Wednesday, 6 February 2019
Children's Rights: Motion [Private Members]
I acknowledge the contributions of all speakers to this discussion. We are reminded that 100 years ago Dáil Éireann committed to the imperatives of the Democratic Programme and the principles of justice and equality to support the development of all children and in order to ensure a fair start in early childhood.
We were asked to reiterate that commitment in a range of actions and initiatives across government.
The Labour Party motion, as tabled, spans a number of areas of government activity, including the well-being, education and development of children, child homelessness, citizenship, access to information for adopted people on their birth parents, equal parenting rights for same-sex couples, access to high quality and affordable childcare, access to a special needs assistant and support services and access to a primary education free of charge. The Opposition party motion calls on the Government to ensure no children will remain in homelessness, implement the affordable childcare scheme, provide free general practitioner, GP, care for all children under the age of 18 years, prepare and implement a comprehensive strategy to eliminate consistent child poverty and maternal deprivation and report to the Dáil on the implementation of the strategy.
My colleague, the Minister for Children and Youth Affairs, Deputy Zappone, set out the Government's response on each of these issues. She asked the House to commit strongly to the principle of ensuring a fair start for every child, underpinned by the principles of justice and equality. She called on us to endorse the objectives of the democratic programme of the First Dáil by supporting the development of all children and making provision for their physical, mental and spiritual well-being to alleviate poverty. I ask the House to do likewise. The Government is investing widely in services for children, particularly for those who are most vulnerable. This is evident, for example, in the increase of €107 million, or 8%, on the figure for 2018, in the 2019 Vote for the Department of Children and Youth Affairs, a Department that was established on the initiative of the Government to put in place a unified framework for policy legislation and service provision across government for children and young people.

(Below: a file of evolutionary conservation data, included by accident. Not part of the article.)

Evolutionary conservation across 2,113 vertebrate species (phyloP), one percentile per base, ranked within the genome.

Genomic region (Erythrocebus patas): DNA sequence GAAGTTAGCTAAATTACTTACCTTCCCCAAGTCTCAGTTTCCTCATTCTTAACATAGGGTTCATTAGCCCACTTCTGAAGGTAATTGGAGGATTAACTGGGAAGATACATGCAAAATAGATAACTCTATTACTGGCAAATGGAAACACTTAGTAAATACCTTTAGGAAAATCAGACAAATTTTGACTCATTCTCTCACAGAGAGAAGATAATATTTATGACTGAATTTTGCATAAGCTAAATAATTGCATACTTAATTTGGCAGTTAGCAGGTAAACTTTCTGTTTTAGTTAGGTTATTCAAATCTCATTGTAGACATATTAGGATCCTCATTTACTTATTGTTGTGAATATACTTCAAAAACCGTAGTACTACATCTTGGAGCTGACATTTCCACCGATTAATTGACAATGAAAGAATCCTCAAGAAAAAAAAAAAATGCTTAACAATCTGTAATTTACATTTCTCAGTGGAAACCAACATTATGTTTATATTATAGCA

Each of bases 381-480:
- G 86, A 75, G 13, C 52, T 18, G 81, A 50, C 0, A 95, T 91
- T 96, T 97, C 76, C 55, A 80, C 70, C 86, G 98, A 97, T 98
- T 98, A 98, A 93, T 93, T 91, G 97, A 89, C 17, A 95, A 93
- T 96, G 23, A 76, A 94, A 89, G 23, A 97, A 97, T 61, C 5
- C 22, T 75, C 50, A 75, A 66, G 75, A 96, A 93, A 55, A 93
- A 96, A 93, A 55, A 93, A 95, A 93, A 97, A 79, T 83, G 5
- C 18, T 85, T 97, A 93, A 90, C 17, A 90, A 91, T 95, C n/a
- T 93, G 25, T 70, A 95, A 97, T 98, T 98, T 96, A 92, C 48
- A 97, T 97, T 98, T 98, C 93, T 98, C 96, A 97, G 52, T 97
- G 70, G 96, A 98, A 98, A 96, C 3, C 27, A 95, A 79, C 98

In the area of early learning the budget has been increased by 117% in the past four years. We recently published First 5, a whole-of-government strategy to improve the lives of babies and young children up to the age of five years and the lives of their families, which speaks directly to the aspirations set out in the democratic programme. We have committed to the introduction of the affordable childcare scheme as soon as the scheme's regulatory, administrative and ICT infrastructure is in place in October 2019. We have also committed to the establishment of a statutory scheme to facilitate all children who have been adopted to access as much information on their birth parents as possible.
The Minister for Children and Youth Affairs reiterated, as do I, the need for a continued focus on reducing the rate of child poverty through a co-ordinated approach by Departments through the Better Outcomes, Brighter Futures implementation infrastructure. This forms part of the overall work being co-ordinated by the Minister through the Better Outcomes, Brighter Futures process. The Government is already committed to reporting regularly on the efforts made across government to tackle child poverty, based on the six priority actions contained in the whole-of-government paper Tackling Child Poverty published by the Department of Employment Affairs and Social Protection in 2017. It is also committed to reporting on the forthcoming poverty and social inclusion strategy which will be implemented by the Minister for Employment Affairs and Social Protection.